National support group for survivors, relatives and others affected by the 2004 tsunami. A study of organization and function.

Meyer, F., Storholt, T., & Hjemdal, O. K. (2008). Nasjonal støttegruppe for pårørende, overlevende og berørte etter flodbølgekatastrofen 2004. En studie av organisering og virksomhet [National support group for survivors, relatives and others affected by the 2004 tsunami. A study of organization and function.] Norwegian only. (Rapport 1/2008).


The purpose of this study has been to investigate the activity of the National support group for those affected by the tsunami either as survivors or relatives of those who were killed. We have also wished to evaluate the effects of the group’s activities on its members and to discuss what social function the support group may have had.

In order to better generalise our findings we have drawn on experiences from similar support groups that came into being after the Alexander L. Kiel- land accident, the fire on the ferry Scandinavian Star, the run aground of the speedboat Sleipner and the collision between two trains at Åsta.

The report is based on different data sources, a questionnaire among the members of the support group, interviews with key persons, written documents, and notes from a field work. The activity of the National support group is in this way illustrated by both quantitative and qualitative data (methodological triangulation).


Support groups
The national support group was formed due to the discontent the affected felt about the way the authorities handled the tsunami disaster. When the group started organising, however, the authorities actively contributed to create a good framework and to recruit new members.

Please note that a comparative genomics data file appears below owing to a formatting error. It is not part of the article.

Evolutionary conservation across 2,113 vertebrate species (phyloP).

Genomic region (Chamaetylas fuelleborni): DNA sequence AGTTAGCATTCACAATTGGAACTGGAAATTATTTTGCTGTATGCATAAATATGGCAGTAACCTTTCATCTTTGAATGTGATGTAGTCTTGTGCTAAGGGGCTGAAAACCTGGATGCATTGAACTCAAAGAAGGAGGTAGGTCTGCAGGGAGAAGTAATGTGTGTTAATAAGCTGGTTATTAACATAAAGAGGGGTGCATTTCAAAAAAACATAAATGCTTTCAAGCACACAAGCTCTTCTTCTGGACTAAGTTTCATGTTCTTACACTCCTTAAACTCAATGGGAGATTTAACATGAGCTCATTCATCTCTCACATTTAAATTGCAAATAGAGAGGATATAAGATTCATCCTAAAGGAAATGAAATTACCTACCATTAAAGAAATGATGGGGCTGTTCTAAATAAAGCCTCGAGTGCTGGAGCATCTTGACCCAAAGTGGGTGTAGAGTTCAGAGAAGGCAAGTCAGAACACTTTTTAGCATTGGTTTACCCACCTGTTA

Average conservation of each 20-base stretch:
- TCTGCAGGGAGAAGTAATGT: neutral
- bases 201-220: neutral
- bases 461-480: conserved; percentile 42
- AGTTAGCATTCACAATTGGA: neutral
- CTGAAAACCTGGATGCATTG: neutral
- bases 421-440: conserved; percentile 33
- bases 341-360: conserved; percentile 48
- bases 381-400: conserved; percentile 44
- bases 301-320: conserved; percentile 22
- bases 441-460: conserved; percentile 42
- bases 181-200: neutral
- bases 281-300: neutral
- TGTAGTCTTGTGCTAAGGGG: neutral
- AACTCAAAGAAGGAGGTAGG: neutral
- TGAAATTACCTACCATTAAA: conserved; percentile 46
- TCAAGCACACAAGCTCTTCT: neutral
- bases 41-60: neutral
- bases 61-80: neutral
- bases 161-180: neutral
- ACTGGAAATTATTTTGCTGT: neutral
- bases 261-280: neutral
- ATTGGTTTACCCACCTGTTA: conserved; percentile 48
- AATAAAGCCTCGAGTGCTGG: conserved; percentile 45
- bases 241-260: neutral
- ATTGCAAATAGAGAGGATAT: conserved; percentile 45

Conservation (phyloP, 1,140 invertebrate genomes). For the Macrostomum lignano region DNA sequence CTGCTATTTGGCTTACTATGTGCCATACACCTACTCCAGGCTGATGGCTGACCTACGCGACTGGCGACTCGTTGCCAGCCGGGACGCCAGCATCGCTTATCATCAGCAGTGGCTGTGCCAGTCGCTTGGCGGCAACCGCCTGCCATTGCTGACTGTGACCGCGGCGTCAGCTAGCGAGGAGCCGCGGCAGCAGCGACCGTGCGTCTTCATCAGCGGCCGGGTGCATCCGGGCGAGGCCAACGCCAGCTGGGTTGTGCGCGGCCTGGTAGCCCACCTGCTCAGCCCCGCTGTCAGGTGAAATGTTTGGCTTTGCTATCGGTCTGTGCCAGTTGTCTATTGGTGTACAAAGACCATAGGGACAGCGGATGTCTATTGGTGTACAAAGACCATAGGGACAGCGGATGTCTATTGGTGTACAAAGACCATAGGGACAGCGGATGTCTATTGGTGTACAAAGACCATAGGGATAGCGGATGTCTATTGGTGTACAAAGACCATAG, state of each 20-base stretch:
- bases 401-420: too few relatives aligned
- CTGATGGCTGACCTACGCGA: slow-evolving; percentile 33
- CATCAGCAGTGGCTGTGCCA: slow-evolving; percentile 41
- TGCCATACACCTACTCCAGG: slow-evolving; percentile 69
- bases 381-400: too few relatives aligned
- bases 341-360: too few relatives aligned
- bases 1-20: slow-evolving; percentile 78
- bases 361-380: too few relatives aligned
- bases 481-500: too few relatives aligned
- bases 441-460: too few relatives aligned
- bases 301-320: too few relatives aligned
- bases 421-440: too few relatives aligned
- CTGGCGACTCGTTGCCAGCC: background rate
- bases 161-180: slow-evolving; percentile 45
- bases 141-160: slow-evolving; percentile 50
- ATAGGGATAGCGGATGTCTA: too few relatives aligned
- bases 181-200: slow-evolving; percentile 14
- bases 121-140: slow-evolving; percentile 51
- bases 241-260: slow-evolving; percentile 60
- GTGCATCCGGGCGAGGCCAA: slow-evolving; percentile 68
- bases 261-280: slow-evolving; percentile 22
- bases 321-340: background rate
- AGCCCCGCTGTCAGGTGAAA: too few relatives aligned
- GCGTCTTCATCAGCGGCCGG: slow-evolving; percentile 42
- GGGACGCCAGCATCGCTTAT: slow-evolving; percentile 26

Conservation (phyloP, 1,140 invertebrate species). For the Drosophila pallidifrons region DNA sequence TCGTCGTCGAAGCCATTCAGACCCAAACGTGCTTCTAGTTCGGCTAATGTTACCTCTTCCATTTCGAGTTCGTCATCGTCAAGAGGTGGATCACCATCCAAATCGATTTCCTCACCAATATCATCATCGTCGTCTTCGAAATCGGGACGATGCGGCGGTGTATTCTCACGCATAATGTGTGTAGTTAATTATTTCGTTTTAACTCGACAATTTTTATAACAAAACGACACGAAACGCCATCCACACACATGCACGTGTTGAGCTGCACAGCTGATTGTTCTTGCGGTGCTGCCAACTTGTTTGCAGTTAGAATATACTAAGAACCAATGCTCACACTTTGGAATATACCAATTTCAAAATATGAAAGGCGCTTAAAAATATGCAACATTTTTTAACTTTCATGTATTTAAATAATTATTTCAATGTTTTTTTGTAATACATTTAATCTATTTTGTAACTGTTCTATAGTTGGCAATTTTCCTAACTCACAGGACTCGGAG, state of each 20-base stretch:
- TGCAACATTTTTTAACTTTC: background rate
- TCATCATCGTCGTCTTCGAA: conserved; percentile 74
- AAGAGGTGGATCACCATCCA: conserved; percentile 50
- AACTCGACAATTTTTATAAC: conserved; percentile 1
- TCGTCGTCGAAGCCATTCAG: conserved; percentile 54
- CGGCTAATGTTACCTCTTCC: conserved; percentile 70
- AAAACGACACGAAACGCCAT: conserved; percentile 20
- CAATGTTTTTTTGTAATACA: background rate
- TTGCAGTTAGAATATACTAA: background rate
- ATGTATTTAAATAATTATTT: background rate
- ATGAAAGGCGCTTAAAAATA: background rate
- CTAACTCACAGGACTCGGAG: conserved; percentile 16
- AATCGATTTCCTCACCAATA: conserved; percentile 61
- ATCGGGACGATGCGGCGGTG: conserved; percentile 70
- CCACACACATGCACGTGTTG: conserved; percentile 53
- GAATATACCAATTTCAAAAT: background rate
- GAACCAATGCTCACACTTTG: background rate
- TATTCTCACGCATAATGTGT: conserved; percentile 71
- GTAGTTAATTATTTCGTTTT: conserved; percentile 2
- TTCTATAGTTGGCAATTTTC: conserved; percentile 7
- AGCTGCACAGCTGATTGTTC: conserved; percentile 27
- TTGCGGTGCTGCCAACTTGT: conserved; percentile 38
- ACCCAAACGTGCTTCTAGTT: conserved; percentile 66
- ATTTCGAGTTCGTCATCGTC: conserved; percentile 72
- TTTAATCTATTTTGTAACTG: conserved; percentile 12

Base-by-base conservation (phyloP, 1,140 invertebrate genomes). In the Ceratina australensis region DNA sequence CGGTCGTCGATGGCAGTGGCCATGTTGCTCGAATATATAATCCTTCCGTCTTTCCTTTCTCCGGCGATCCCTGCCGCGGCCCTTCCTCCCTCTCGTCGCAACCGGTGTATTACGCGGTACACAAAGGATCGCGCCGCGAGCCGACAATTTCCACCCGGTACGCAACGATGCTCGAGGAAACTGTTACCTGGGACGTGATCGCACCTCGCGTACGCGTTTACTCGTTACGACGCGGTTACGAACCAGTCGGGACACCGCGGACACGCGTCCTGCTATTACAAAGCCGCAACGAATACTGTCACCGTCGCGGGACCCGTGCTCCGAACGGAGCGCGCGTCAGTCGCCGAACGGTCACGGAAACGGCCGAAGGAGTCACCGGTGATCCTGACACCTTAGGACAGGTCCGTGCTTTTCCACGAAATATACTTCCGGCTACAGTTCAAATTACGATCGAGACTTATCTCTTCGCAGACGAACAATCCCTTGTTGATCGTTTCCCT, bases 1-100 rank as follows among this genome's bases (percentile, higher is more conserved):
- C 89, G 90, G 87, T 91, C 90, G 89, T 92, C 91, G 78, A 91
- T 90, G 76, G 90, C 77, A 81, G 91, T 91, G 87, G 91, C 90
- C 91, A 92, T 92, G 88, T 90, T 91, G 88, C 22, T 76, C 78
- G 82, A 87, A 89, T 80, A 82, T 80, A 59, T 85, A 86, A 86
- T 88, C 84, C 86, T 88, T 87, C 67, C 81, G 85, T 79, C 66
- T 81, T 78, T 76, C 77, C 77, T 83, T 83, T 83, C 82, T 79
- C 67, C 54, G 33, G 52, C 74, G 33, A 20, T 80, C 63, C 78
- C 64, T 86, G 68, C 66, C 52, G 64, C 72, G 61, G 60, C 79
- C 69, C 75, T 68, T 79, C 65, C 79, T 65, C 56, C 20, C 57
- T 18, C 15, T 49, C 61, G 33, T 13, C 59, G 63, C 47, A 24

A series of coinciding factors seems to be present when the affected have formed support groups after disasters and big accidents. Four factors in particular may contribute to explain how support groups came into being, namely the self-help ideology, cultural distance, problems with the investigation work and erosion of confidence. We have also seen that time, number of victims and type of disaster have been of significance.

The national support group had closer contact with central decision-makers than any former support groups had managed to establish. This may be due to the fact that in this disaster the authorities were the direct adversary of the support group. Earlier support groups had mainly had companies as their adversary. The national support group also received more recognition from their adversary then former support groups had gained and their demands were easily accepted. Whereas other support groups have had some hard fights with their adversaries, the national support group, apart from some difficulties in the beginning, had good cooperation with the authorities. This resulted in a new model for cooperation with the establishment of the secretariat for support group preparedness.

Neither the national support group nor the other support groups are ordinary permanent voluntary organisations. The number of members is reduced quickly as the problems that made the individual join the support group have decreased or been resolved. Long lasting activities – as for example the struggle for an investigation or compensation – may lead to the support groups keeping their members for long.

In the national support group there were differences in needs and interests which split the group into subgroups, the survivors and the bereaved, members of different ethnicity and citizenship, different gender and different age groups. We have also found some conflicts relating to some members being seen as representatives of their adversary or to the expansion and intensity of the support group’s activity, and person conflicts have been splitting-up.